Throughout history Moto Guzzi has been the largest Italian motorcycle manufacturer. Moto Guzzi came to existence in 1920, when three friends Carlo Guzzi, Giovanni Ravelli, Giorgi Parodi who had served in the air corp decided to set up a motorcycle company.
Each had a different part to play, Carlo Guzzi was the engineer, Parodi was financing the venture and Ravelli was responsible for the promotion of the bikes with his racing proficiency. Tragically Ravelli was killed in a plane crash, Carlo and Giorgio kept going with their vision of a Motorcycle Company and adapted the air corps icon (an eagle symbol) in his honor.
Carlo’s first engine design was a horizontal single which dominated the first 45 years of the companies history in various configurations. By the end of the 1930s the flat single had established itself as a Guzzi hallmark. Through 1934, each engine bore the signature of the mechanic who built it. In the 1935 Isle of Man TT Moto Guzzi factory rider Stanley Woods achieved a striking double victory in the Lightweight TT as well as the Senior TT.
Moto Guzzi’s first attempt at a customer race bike was the pre-war GTC, a development of the GTV, which although reliable was handicapped by its roadster origins. Then in 1939 Moto Guzzi appeared with the Condor a 500cc production racer motorbike, after the war the Condor was nicknamed Dondolino (rocking chair).
The layout of the engine was the same as that of all the Guzzi models. It was a horizontal single cylinder engine block with an outer lying flywheel that had a diameter of 280mm and weighed 8.2kg. In 1939 Nello Pagani won the Circuito del Lario on a Condor. He was up against the new four-cylinder Gilera Rondine which produced 85 bhp, about three times as much as a Condor, but the Gilera was much less maneuverable. Moto Guzzi produced a total of 69 Condors prior to the cessation of production in 1940.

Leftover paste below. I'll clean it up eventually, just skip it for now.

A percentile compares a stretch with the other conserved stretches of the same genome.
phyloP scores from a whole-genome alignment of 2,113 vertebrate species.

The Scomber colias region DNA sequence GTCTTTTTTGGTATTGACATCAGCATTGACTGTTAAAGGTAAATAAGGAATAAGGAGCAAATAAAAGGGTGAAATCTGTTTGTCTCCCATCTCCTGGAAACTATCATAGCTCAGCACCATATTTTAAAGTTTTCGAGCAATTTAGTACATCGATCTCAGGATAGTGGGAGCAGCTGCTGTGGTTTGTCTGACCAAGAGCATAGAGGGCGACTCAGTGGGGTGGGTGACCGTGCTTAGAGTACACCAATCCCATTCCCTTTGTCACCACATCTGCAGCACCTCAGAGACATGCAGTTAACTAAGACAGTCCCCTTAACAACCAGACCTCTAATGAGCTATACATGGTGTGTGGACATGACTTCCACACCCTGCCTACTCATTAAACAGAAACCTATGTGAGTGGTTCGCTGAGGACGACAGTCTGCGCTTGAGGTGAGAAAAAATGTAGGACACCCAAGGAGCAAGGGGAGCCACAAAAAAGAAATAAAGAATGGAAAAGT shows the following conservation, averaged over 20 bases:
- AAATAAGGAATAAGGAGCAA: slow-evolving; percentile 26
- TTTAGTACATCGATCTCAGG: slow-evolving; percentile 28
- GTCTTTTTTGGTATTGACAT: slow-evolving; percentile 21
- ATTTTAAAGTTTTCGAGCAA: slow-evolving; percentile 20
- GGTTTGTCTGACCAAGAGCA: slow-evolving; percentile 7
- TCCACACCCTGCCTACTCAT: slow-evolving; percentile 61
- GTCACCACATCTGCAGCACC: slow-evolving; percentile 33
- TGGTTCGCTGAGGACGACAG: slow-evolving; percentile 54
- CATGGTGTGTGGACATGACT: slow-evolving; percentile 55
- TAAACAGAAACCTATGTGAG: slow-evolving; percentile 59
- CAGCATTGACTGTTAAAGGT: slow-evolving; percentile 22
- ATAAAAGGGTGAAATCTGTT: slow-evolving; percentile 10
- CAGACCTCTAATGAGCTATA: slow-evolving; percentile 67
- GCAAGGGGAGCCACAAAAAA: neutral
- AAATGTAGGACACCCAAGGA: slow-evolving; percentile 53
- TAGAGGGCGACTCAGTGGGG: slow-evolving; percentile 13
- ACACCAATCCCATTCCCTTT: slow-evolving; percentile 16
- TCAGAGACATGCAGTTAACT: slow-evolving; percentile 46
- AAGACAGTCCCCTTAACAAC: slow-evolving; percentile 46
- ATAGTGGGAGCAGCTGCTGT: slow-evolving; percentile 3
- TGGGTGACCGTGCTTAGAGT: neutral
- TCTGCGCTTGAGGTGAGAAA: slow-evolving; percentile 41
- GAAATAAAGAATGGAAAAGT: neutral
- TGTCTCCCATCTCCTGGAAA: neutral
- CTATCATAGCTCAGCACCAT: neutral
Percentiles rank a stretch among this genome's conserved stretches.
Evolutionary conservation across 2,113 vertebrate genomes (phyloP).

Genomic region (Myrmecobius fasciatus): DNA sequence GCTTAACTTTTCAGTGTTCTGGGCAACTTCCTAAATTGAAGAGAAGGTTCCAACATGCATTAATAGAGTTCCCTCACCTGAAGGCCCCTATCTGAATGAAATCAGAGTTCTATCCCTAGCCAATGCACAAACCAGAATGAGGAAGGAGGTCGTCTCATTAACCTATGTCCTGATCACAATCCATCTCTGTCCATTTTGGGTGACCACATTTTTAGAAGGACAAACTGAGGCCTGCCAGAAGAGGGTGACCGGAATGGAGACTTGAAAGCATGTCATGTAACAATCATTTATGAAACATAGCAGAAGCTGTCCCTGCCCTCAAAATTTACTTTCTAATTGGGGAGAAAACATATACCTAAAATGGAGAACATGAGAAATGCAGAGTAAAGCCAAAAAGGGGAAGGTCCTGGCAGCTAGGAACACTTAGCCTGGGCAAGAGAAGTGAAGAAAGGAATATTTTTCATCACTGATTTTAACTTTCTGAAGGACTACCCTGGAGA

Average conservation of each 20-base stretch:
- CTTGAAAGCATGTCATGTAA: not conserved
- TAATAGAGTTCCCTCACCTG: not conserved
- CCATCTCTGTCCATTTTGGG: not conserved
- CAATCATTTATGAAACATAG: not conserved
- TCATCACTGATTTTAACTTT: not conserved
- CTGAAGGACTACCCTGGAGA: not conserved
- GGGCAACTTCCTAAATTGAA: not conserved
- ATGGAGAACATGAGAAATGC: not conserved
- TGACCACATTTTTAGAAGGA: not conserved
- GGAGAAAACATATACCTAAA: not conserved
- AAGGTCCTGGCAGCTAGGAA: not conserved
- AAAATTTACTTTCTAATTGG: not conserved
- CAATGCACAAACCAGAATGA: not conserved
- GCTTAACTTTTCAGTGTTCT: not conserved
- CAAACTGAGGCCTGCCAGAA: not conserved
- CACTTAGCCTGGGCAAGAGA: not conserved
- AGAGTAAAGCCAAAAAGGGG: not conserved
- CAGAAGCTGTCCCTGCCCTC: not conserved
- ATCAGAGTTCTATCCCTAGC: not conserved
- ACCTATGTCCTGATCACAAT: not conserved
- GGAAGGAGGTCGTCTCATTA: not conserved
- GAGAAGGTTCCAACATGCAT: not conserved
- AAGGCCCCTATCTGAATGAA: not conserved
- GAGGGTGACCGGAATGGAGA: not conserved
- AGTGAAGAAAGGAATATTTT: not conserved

This particular rare pre-war 1938 Moto Guzzi Condor came with the letter from the factory (dated December 1993), it was manufactured in 1938 as a GTC/L for Italian highway patrol police. The bike was finally sold to Moto Guzzi’s distributor in Ethiopia in December 1939. Then in 1990 the current vendor discovered this Moto Guzzi Condor in India, it was taken there by returning British forces after Italy’s defeat in WW2. The Guzzi Condor was purchased from it’s previous owner an ex-Indian Army artillery officer Captain Joshi, who also revealed that this bike was previously owned by the Maharajah of Patiala.
This Moto Guzzi Condor features an aluminum cylinder barrel and head, magnesium crankcases, engine covers and hubs/brakes, and 21″ alloy-rimmed wheels, all these parts were hallmarks of the unusual Condor production racer. This Moto Guzzi Condor has almost certainly never been raced, and it has retained all its original road equipment – lights, toolboxes, kick-start, baffled silencer, etc – these would normally be stripped off for competition.
The bike was taken back to the UK and was completely restored in the early to mid 1990’s, later the machine was taken to Moto Guzzi’s home at Mandello del Lario in September 1996 for the their 75th anniversary celebrations. This beautiful piece of history was then auctioned at Bonham’s on 25th of the April 2010 and was sold for £41,100.